NASA probe returns best-ever images of dwarf planet Ceres

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WASHINGTON. KAZINFORM - U.S. space agency NASA said Tuesday its Dawn spacecraft has returned the sharpest images of dwarf planet Ceres, revealing the possible presence of craters and other "tantalizing features" on the largest object in the main asteroid belt between Mars and Jupiter.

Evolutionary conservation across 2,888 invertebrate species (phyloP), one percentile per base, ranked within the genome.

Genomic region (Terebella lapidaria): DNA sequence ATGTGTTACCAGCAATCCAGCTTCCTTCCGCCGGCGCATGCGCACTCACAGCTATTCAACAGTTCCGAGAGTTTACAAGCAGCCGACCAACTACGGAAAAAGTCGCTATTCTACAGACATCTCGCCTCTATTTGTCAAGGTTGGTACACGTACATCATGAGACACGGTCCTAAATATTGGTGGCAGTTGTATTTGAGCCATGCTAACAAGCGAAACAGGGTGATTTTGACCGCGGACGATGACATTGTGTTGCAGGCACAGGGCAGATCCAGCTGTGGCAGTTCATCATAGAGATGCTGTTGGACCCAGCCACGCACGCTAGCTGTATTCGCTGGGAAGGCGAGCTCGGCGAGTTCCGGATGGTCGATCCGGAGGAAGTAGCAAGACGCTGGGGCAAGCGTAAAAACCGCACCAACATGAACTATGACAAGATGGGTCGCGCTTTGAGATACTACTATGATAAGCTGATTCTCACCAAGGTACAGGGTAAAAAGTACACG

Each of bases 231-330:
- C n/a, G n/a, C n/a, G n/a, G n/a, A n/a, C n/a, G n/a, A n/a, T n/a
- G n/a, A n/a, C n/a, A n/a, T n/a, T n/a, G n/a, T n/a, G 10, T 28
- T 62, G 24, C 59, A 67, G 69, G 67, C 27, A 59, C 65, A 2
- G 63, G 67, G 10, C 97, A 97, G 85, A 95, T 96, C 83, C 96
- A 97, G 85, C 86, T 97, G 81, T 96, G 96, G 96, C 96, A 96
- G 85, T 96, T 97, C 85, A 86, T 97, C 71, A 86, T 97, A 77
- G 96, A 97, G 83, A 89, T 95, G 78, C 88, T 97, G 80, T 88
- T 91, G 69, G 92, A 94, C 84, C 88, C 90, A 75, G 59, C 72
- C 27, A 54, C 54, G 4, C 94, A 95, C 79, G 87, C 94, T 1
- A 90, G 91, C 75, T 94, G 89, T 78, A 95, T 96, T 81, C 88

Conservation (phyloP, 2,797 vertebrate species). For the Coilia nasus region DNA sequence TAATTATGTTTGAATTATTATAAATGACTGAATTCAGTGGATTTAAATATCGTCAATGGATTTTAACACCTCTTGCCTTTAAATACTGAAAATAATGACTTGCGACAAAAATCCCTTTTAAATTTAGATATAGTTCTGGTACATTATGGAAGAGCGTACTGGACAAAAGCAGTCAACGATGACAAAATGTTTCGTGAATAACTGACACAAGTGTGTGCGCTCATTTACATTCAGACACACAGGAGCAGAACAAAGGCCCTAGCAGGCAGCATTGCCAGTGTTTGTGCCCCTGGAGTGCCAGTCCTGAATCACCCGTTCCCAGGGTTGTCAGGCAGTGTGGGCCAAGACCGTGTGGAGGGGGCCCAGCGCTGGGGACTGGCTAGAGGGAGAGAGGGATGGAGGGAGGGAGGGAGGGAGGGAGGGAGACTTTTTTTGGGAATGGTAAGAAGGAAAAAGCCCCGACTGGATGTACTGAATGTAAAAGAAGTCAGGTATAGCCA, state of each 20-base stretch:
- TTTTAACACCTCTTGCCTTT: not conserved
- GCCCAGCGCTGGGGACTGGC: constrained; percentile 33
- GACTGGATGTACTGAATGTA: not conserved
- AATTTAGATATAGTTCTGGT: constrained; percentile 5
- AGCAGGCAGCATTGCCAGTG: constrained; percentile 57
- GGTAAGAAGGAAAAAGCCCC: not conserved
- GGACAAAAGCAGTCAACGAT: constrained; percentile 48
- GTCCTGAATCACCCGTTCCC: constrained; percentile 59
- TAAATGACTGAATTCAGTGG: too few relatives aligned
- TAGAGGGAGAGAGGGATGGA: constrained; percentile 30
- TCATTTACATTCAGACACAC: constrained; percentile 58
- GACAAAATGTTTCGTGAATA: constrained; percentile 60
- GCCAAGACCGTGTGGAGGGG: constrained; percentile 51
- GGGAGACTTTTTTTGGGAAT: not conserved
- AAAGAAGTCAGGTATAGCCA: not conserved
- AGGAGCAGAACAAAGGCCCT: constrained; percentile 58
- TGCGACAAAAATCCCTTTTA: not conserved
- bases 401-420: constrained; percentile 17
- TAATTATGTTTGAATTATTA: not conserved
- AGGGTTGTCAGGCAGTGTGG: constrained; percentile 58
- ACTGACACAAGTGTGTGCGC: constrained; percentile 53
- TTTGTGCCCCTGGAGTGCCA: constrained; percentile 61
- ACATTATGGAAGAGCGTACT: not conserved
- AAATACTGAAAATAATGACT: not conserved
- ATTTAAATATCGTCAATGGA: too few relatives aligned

The images, taken 147,000 miles (about 237,000 kilometers) from Ceres on Jan. 25, are more than 30 percent higher in resolution than those taken by the Hubble Space Telescope in 2003 and 2004, NASA said. And the probe will send back increasingly better and better images over the next two months as it heads towards its historic rendezvous with the dwarf planet on March 6, which will mark the first time a human-made spacecraft has ever visited a dwarf planet. "We are already seeing areas and details on Ceres popping out that had not been seen before. For instance, there are several dark features in the southern hemisphere that might be craters within a region that is darker overall," said Carol Raymond, deputy principal investigator of the Dawn mission, in a statement. "Data from this mission will revolutionize our understanding of this unique body. Ceres is showing us tantalizing features that are whetting our appetite for the detailed exploration to come," Raymond said. The new Dawn images came on the heels of initial navigation images taken Jan. 13 that revealed a white spot on the dwarf planet and the suggestion of craters. NASA said Hubble images also had glimpsed a white spot on the dwarf planet, but its nature is still unknown. Ceres was discovered in 1801 by astronomer Giuseppe Piazzi, who named the object for the Roman goddess of agriculture, grain crops, fertility and motherly relationships. Originally described as a planet, Ceres was later categorized as an asteroid and then reclassified as a dwarf planet in 2006. It has an average diameter of 590 miles (about 950 kilometers), and is thought to contain a large amount of ice. Some scientists think it's possible that the surface conceals an ocean. Launched in 2007, the Dawn probe has also visited the asteroid Vesta, the second most massive object in the asteroid belt. NASA said missions like Dawn will help understand how the solar system began and how the planets were formed, Kazinform refers to Xinhuanet.com

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